Kellogg plans to eliminate up to 58 jobs in Dublin
Staff to be offered redundancy package of just three weeks’ pay per year of service
Kellogg, the firm which trades as Kellogg’s, made an operating profit of $1.7 billion (€1.5 billion) in 2018.
Cereal giant Kellogg is proposing to cut up to 58 roles from its Irish operation as part of a restructuring of its European business.
The multinational, which made an operating profit of $1.7 billion (€1.5 billion) in 2018, said staff would be offered a redundancy package of just three weeks’ pay per year of service, one week above the statutory minimum.
The company said some of the staff impacted by the move would be offered redeployment opportunities. It said the proposals would also see the creation of 66 new roles in Ireland. This would leave its total Dublin headcount largely unchanged at 230.
“We will, of course, consider those employees who are at risk of redundancy for those roles, where suitable,” the company said in a document circulated to staff at its Dublin office in Swords.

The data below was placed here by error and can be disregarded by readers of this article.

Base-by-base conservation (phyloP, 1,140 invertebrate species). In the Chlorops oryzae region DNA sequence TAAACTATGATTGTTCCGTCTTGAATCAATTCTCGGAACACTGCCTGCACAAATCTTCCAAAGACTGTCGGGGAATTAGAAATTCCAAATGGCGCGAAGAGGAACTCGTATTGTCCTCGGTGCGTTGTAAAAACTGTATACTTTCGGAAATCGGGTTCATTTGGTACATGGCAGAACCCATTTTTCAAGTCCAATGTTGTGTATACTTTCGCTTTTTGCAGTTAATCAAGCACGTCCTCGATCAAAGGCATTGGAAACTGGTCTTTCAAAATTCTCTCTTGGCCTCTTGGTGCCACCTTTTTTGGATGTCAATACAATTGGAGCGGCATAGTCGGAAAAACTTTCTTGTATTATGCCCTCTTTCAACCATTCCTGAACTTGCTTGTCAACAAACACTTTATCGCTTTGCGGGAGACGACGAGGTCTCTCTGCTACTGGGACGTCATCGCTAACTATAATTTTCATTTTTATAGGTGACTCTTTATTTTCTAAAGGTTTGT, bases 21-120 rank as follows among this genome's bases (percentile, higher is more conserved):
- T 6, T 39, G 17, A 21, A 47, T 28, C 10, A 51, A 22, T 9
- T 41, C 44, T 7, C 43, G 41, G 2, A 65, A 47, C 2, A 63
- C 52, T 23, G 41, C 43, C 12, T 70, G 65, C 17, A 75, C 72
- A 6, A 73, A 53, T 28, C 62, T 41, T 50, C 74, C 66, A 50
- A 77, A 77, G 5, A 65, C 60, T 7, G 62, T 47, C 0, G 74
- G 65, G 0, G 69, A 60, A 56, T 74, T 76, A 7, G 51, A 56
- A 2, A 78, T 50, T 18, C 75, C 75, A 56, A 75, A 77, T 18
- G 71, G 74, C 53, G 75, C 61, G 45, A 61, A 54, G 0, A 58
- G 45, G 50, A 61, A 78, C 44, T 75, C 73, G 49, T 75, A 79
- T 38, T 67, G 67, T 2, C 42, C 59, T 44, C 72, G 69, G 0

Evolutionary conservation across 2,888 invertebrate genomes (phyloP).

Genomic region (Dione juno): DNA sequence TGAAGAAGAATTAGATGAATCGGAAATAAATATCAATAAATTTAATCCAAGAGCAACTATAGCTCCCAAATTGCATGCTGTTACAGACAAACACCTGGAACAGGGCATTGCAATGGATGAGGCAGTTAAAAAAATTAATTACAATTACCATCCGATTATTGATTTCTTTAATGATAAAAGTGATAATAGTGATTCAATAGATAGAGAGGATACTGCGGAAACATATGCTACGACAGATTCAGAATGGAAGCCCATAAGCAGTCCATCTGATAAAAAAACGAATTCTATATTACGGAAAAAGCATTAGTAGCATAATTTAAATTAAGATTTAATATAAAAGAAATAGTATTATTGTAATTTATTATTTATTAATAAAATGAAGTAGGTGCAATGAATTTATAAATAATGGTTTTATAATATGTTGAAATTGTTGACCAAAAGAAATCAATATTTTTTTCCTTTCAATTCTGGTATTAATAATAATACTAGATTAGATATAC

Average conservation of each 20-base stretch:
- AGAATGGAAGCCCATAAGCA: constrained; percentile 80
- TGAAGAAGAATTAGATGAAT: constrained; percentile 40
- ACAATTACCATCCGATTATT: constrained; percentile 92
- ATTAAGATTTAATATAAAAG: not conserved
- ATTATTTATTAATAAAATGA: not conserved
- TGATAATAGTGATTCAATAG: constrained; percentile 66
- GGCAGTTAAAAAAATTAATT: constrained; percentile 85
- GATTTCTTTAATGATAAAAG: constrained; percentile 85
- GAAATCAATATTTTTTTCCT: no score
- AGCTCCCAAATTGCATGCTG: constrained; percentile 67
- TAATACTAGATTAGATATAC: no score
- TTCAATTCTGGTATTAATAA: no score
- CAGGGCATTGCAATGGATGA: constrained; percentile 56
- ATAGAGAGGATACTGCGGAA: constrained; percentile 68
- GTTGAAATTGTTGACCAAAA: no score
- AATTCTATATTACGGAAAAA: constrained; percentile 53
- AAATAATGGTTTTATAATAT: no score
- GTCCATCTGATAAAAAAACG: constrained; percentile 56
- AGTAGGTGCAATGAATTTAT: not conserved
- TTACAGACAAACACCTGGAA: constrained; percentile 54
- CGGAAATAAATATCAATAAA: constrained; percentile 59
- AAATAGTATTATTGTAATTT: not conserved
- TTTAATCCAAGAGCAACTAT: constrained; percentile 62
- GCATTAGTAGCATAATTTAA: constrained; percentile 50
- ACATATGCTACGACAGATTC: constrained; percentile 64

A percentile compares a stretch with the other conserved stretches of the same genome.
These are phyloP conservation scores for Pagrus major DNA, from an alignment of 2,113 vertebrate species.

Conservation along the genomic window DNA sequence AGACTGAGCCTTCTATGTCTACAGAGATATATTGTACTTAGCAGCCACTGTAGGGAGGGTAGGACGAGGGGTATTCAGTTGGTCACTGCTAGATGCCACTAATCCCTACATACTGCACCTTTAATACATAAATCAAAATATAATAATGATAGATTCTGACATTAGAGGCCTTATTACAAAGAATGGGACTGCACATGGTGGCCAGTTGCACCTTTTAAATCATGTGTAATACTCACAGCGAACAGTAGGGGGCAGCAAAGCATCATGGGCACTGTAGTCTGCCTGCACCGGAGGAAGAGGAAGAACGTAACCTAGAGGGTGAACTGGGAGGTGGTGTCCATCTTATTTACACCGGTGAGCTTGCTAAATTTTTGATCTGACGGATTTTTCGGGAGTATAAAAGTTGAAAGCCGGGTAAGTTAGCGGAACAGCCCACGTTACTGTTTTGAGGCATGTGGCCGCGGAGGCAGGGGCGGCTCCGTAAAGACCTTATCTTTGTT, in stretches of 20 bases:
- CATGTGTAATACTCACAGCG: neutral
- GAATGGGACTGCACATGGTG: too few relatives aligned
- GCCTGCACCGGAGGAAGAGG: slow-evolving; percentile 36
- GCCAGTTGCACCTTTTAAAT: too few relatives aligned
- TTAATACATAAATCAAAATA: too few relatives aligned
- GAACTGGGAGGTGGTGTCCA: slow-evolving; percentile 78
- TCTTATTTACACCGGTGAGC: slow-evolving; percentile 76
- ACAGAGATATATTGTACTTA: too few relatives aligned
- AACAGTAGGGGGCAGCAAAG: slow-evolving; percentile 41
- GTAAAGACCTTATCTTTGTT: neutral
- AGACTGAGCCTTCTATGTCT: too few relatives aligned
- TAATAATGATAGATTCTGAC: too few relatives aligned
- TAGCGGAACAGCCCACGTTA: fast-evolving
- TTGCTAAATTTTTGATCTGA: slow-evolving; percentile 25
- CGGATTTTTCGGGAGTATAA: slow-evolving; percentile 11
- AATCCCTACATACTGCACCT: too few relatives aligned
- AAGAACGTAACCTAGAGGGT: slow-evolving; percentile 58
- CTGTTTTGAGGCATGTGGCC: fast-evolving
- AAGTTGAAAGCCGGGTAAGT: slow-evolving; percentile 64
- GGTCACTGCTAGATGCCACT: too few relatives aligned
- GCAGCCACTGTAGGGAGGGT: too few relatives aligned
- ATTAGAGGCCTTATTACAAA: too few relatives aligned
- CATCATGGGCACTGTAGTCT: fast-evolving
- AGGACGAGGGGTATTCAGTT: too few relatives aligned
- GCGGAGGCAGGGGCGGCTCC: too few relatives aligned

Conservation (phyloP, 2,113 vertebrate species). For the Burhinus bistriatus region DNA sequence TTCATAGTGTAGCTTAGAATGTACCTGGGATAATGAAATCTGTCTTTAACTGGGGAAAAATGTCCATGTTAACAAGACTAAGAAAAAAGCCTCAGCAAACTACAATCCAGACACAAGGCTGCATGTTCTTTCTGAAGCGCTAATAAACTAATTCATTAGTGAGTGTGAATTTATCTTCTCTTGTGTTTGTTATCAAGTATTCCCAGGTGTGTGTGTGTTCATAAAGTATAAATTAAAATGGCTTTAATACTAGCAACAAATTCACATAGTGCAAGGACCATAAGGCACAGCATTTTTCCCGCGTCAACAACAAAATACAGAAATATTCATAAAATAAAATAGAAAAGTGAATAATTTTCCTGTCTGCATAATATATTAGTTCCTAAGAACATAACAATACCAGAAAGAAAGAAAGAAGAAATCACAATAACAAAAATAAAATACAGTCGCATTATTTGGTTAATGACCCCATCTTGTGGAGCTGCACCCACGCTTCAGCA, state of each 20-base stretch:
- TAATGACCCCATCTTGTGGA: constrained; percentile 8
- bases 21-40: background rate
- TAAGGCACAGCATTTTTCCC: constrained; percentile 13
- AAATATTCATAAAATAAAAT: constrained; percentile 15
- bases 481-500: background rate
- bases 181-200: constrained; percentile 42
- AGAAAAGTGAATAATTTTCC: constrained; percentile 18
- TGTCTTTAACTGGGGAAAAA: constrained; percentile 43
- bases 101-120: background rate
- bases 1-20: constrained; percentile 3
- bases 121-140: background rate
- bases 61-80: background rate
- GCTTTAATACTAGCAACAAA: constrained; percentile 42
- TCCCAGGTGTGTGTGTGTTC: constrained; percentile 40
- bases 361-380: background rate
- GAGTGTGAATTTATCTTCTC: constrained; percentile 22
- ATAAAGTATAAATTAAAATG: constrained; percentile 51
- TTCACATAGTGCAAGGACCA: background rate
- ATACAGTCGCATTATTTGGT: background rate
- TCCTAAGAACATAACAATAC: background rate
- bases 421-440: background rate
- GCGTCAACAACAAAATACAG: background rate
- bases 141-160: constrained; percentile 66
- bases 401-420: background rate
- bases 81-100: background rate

“We therefore anticipate the actual number of dismissals due to redundancy to reduce,” it said.
In May, Kellogg announced the closure of its base in Geneva, Switzerland, and a complete restructure of its European business in a bid to reduce duplication and cut costs.
The move will see its European snacks and cereal businesses folded into one operation run from its regional headquarters in Dublin. As part of this, staff will be relocated from Geneva to Dublin Airport Central, a major new office development in the heart of the airport campus.
The company is in the process of moving its Dublin hub from Airside Business Park in Swords to the airport campus.
The firm is to relocate its Irish and European office staff to Three Dublin Airport Central, a six-storey block located close to Terminal 2.
“ Kellogg can confirm that the company is proposing a number of changes to our business structure, which will remove complexity from our European regional business and enable us to make the right investment choices to fuel our future growth plans,” the company said in a statement.
“As part of that, we will be establishing a single hub based in our new office location at Dublin Airport. While there will be some redundancies in Dublin, our total employee numbers will remain broadly the same at approximately 230 people,” it said.
“Consistent with our company values and how we always do things at Kellogg, we will treat our people fairly, with dignity and respect,” it added.